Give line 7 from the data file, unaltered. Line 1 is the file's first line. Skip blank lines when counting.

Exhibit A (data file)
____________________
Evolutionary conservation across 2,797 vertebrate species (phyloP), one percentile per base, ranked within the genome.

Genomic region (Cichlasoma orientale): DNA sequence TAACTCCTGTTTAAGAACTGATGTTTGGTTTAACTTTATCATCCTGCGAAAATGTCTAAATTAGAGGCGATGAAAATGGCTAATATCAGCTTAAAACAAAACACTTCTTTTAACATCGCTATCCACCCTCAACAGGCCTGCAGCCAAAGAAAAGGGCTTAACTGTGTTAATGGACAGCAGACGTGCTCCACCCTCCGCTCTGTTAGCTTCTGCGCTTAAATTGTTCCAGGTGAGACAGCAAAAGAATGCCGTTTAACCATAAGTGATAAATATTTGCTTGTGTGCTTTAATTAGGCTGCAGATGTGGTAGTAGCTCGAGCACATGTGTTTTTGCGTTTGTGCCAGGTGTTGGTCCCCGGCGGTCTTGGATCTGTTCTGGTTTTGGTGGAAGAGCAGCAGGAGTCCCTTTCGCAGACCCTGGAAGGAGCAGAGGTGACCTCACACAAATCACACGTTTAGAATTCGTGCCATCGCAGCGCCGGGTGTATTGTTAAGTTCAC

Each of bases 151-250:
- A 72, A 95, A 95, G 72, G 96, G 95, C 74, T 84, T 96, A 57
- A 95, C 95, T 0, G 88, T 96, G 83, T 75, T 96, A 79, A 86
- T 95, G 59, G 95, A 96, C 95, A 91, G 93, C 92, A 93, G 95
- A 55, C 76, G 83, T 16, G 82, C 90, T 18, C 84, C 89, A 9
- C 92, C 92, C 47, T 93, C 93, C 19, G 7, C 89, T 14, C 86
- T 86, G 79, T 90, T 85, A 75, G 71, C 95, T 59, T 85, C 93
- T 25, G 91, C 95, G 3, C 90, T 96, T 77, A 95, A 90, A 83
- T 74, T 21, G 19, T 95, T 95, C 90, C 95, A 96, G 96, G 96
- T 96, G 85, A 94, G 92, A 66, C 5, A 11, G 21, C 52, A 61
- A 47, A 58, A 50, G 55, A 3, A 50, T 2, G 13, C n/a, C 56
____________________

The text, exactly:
- A 55, C 76, G 83, T 16, G 82, C 90, T 18, C 84, C 89, A 9